Manual therapy techniques, such as joint mobilization and soft tissue mobilization, can help reduce pain, improve range of motion, and enhance recovery. A systematic review published in Physical Therapy in Sport (2018) by Chughtai et al. suggested that manual therapy, when combined with exercise, had superior outcomes compared to exercise alone for ankle sprain management.

c. Functional bracing and taping:

Functional bracing and taping techniques provide external support to the injured ankle, improving stability and reducing the risk of reinjury. A study published in The American Journal of Sports Medicine (2016) by Delahunt et al. found that functional bracing reduced the incidence of recurrent ankle sprains compared to no bracing.


While the RICE method (Rest, Ice, Compression, and Elevation) has been widely advocated for the treatment of ankle sprains, recent research challenges its effectiveness as the mainstay of treatment. Early mobilization, rehabilitation, manual therapy, and functional bracing have emerged as more evidence-based alternatives.

It is important to note that each ankle sprain is unique, and treatment should be tailored to the individual's specific needs. Consulting with a healthcare professional or a qualified physical therapist is crucial for accurate diagnosis, appropriate treatment, and rehabilitation guidance.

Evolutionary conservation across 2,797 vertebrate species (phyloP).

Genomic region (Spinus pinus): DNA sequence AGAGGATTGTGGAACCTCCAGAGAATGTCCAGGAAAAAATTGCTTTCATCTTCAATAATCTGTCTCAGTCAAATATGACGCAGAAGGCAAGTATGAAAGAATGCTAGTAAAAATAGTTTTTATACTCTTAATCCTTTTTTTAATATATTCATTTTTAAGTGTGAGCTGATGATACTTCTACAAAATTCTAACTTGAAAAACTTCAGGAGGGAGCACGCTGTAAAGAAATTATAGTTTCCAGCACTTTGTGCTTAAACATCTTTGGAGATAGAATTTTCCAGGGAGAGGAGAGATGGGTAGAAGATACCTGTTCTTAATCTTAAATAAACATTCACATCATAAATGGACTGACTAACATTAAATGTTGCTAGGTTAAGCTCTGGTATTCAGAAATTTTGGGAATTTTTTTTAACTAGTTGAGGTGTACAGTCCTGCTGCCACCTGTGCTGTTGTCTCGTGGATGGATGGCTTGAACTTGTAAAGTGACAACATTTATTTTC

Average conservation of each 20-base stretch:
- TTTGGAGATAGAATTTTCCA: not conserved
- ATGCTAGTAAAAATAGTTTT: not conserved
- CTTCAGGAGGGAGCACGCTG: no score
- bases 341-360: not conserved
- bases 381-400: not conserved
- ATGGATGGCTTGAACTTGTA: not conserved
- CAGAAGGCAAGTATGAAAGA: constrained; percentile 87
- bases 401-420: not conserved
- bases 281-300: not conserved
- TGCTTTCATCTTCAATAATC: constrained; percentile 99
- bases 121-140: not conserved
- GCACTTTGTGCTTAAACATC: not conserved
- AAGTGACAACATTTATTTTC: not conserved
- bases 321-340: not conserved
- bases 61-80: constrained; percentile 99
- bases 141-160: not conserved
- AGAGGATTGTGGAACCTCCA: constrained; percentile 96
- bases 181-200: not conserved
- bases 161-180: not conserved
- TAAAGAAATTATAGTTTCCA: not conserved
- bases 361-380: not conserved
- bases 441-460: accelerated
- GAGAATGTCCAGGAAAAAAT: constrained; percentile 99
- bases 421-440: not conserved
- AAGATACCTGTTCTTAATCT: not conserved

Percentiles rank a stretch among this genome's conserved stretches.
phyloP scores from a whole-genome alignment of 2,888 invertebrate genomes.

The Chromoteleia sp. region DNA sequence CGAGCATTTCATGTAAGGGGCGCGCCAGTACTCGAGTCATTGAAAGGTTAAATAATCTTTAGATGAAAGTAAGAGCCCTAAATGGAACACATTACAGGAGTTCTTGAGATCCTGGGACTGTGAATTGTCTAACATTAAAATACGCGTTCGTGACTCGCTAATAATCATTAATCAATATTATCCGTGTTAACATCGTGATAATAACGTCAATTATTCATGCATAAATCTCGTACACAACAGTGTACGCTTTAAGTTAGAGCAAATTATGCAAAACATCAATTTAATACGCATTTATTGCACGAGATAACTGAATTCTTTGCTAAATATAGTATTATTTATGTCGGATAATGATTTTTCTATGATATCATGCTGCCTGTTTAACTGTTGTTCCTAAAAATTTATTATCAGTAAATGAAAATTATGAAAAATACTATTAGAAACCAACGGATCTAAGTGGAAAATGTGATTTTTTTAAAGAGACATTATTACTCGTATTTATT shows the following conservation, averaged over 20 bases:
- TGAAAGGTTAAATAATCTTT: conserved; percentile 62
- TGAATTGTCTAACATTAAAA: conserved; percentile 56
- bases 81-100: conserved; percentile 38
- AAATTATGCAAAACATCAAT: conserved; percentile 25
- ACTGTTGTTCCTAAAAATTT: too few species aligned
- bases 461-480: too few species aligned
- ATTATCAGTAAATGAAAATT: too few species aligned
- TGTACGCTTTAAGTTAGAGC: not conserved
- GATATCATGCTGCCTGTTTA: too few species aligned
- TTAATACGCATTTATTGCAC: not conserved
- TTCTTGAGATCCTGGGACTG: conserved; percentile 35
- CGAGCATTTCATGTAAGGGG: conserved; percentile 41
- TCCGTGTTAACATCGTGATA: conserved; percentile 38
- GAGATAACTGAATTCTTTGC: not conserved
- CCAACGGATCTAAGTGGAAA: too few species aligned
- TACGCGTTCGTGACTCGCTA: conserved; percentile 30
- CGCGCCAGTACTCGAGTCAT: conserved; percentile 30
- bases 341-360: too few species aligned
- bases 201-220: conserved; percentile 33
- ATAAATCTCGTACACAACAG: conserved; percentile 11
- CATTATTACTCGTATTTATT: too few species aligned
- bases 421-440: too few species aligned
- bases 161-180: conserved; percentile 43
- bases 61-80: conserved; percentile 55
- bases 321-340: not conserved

By embracing these alternative approaches, we can optimize ankle sprain management, enhance recovery, and improve long-term outcomes for individuals affected by this common injury.


  1. Bleakley CM, et al. (2019). Early functional treatment versus cast immobilization in tension after Achilles rupture repair: results of a randomized clinical trial with a 10-year follow-up. British Journal of Sports Medicine, 53(3), 175-176.

  2. Malanga GA, et al. (2020). Cryotherapy for acute soft tissue injuries: evidence-based medicine. Journal of Athletic Training, 55(5), 516-522.

  3. Cochrane Collaboration. (2015). Compression for acute ankle sprains. Cochrane Database of Systematic Reviews, (4), CD004767.

  4. Kaminski TW, et al. (2017). Elevation decreases lower extremity swelling following acute dynamic exercise. Journal of Athletic Training, 52(7), 675-681.

  5. Chughtai M, et al. (2018). The role of manual therapy in ankle sprains: A systematic review. Physical Therapy in Sport, 29, 61-68.

  6. Delahunt E, et al. (2016). Evidence-based clinical practice update: practice guidelines for anterior cruciate ligament rehabilitation based on a systematic review and multidisciplinary consensus. The American Journal of Sports Medicine, 43(5), 1226-1232.

10 views0 comments


Rated 0 out of 5 stars.
No ratings yet

Add a rating
bottom of page